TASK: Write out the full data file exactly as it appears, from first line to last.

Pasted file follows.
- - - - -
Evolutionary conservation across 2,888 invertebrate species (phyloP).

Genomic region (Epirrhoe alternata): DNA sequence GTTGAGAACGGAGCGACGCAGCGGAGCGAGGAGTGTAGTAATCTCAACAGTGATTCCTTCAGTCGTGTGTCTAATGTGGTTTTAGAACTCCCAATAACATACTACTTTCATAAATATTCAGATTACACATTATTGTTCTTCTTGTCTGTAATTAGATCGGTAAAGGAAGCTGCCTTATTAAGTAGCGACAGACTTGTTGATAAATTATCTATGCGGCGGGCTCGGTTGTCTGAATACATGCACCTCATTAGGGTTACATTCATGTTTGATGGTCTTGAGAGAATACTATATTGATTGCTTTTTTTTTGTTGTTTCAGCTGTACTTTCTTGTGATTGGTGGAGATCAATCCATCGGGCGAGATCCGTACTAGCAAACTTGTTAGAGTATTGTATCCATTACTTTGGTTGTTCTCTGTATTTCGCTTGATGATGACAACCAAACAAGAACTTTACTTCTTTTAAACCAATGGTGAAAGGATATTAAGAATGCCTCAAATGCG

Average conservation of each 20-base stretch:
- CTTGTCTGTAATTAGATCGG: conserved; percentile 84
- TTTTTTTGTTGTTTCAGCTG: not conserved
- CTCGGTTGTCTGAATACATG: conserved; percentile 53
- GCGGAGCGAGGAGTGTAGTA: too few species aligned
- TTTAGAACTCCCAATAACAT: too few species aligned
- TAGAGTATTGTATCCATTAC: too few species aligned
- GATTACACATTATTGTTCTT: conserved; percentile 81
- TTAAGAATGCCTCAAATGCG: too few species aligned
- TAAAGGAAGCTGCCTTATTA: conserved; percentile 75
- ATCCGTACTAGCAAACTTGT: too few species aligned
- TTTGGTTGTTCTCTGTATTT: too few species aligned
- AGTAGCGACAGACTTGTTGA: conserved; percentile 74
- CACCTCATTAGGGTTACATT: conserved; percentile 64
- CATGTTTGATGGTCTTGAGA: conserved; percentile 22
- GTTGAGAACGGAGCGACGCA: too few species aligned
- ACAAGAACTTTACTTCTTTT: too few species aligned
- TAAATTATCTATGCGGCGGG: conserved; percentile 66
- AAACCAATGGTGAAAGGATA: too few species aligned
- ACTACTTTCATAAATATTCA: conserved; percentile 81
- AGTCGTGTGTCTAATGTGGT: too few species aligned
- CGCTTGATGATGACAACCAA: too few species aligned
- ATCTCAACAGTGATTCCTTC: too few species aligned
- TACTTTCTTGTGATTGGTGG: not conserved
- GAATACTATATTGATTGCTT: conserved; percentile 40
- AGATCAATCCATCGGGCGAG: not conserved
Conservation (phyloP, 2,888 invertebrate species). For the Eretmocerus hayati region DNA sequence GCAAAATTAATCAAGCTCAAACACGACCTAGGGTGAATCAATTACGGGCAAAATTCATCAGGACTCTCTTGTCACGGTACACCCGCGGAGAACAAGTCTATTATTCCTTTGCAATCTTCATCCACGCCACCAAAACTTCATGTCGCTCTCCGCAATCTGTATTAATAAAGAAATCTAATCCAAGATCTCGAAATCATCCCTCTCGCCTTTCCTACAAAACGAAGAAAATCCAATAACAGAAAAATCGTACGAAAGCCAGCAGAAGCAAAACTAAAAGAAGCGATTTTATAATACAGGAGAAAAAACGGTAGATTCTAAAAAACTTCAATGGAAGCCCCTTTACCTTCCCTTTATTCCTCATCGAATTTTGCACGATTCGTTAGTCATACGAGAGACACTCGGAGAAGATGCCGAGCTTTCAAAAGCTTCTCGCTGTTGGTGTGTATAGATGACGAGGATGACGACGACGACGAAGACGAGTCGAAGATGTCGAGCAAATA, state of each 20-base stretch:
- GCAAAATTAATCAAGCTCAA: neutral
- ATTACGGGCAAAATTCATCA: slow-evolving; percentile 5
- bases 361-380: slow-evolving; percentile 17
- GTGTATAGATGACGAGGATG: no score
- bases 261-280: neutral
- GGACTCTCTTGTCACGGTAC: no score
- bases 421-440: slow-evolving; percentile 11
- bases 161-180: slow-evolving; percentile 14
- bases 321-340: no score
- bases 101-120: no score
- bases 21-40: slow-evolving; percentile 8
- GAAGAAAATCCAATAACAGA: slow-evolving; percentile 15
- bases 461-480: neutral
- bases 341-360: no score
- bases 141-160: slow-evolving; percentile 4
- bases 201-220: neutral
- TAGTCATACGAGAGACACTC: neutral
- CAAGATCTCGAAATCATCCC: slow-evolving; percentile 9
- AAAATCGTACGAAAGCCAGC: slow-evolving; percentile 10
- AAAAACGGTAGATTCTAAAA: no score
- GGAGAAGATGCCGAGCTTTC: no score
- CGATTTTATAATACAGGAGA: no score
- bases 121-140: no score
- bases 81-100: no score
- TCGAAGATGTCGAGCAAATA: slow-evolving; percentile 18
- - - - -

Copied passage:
Evolutionary conservation across 2,888 invertebrate species (phyloP).

Genomic region (Epirrhoe alternata): DNA sequence GTTGAGAACGGAGCGACGCAGCGGAGCGAGGAGTGTAGTAATCTCAACAGTGATTCCTTCAGTCGTGTGTCTAATGTGGTTTTAGAACTCCCAATAACATACTACTTTCATAAATATTCAGATTACACATTATTGTTCTTCTTGTCTGTAATTAGATCGGTAAAGGAAGCTGCCTTATTAAGTAGCGACAGACTTGTTGATAAATTATCTATGCGGCGGGCTCGGTTGTCTGAATACATGCACCTCATTAGGGTTACATTCATGTTTGATGGTCTTGAGAGAATACTATATTGATTGCTTTTTTTTTGTTGTTTCAGCTGTACTTTCTTGTGATTGGTGGAGATCAATCCATCGGGCGAGATCCGTACTAGCAAACTTGTTAGAGTATTGTATCCATTACTTTGGTTGTTCTCTGTATTTCGCTTGATGATGACAACCAAACAAGAACTTTACTTCTTTTAAACCAATGGTGAAAGGATATTAAGAATGCCTCAAATGCG

Average conservation of each 20-base stretch:
- CTTGTCTGTAATTAGATCGG: conserved; percentile 84
- TTTTTTTGTTGTTTCAGCTG: not conserved
- CTCGGTTGTCTGAATACATG: conserved; percentile 53
- GCGGAGCGAGGAGTGTAGTA: too few species aligned
- TTTAGAACTCCCAATAACAT: too few species aligned
- TAGAGTATTGTATCCATTAC: too few species aligned
- GATTACACATTATTGTTCTT: conserved; percentile 81
- TTAAGAATGCCTCAAATGCG: too few species aligned
- TAAAGGAAGCTGCCTTATTA: conserved; percentile 75
- ATCCGTACTAGCAAACTTGT: too few species aligned
- TTTGGTTGTTCTCTGTATTT: too few species aligned
- AGTAGCGACAGACTTGTTGA: conserved; percentile 74
- CACCTCATTAGGGTTACATT: conserved; percentile 64
- CATGTTTGATGGTCTTGAGA: conserved; percentile 22
- GTTGAGAACGGAGCGACGCA: too few species aligned
- ACAAGAACTTTACTTCTTTT: too few species aligned
- TAAATTATCTATGCGGCGGG: conserved; percentile 66
- AAACCAATGGTGAAAGGATA: too few species aligned
- ACTACTTTCATAAATATTCA: conserved; percentile 81
- AGTCGTGTGTCTAATGTGGT: too few species aligned
- CGCTTGATGATGACAACCAA: too few species aligned
- ATCTCAACAGTGATTCCTTC: too few species aligned
- TACTTTCTTGTGATTGGTGG: not conserved
- GAATACTATATTGATTGCTT: conserved; percentile 40
- AGATCAATCCATCGGGCGAG: not conserved
Conservation (phyloP, 2,888 invertebrate species). For the Eretmocerus hayati region DNA sequence GCAAAATTAATCAAGCTCAAACACGACCTAGGGTGAATCAATTACGGGCAAAATTCATCAGGACTCTCTTGTCACGGTACACCCGCGGAGAACAAGTCTATTATTCCTTTGCAATCTTCATCCACGCCACCAAAACTTCATGTCGCTCTCCGCAATCTGTATTAATAAAGAAATCTAATCCAAGATCTCGAAATCATCCCTCTCGCCTTTCCTACAAAACGAAGAAAATCCAATAACAGAAAAATCGTACGAAAGCCAGCAGAAGCAAAACTAAAAGAAGCGATTTTATAATACAGGAGAAAAAACGGTAGATTCTAAAAAACTTCAATGGAAGCCCCTTTACCTTCCCTTTATTCCTCATCGAATTTTGCACGATTCGTTAGTCATACGAGAGACACTCGGAGAAGATGCCGAGCTTTCAAAAGCTTCTCGCTGTTGGTGTGTATAGATGACGAGGATGACGACGACGACGAAGACGAGTCGAAGATGTCGAGCAAATA, state of each 20-base stretch:
- GCAAAATTAATCAAGCTCAA: neutral
- ATTACGGGCAAAATTCATCA: slow-evolving; percentile 5
- bases 361-380: slow-evolving; percentile 17
- GTGTATAGATGACGAGGATG: no score
- bases 261-280: neutral
- GGACTCTCTTGTCACGGTAC: no score
- bases 421-440: slow-evolving; percentile 11
- bases 161-180: slow-evolving; percentile 14
- bases 321-340: no score
- bases 101-120: no score
- bases 21-40: slow-evolving; percentile 8
- GAAGAAAATCCAATAACAGA: slow-evolving; percentile 15
- bases 461-480: neutral
- bases 341-360: no score
- bases 141-160: slow-evolving; percentile 4
- bases 201-220: neutral
- TAGTCATACGAGAGACACTC: neutral
- CAAGATCTCGAAATCATCCC: slow-evolving; percentile 9
- AAAATCGTACGAAAGCCAGC: slow-evolving; percentile 10
- AAAAACGGTAGATTCTAAAA: no score
- GGAGAAGATGCCGAGCTTTC: no score
- CGATTTTATAATACAGGAGA: no score
- bases 121-140: no score
- bases 81-100: no score
- TCGAAGATGTCGAGCAAATA: slow-evolving; percentile 18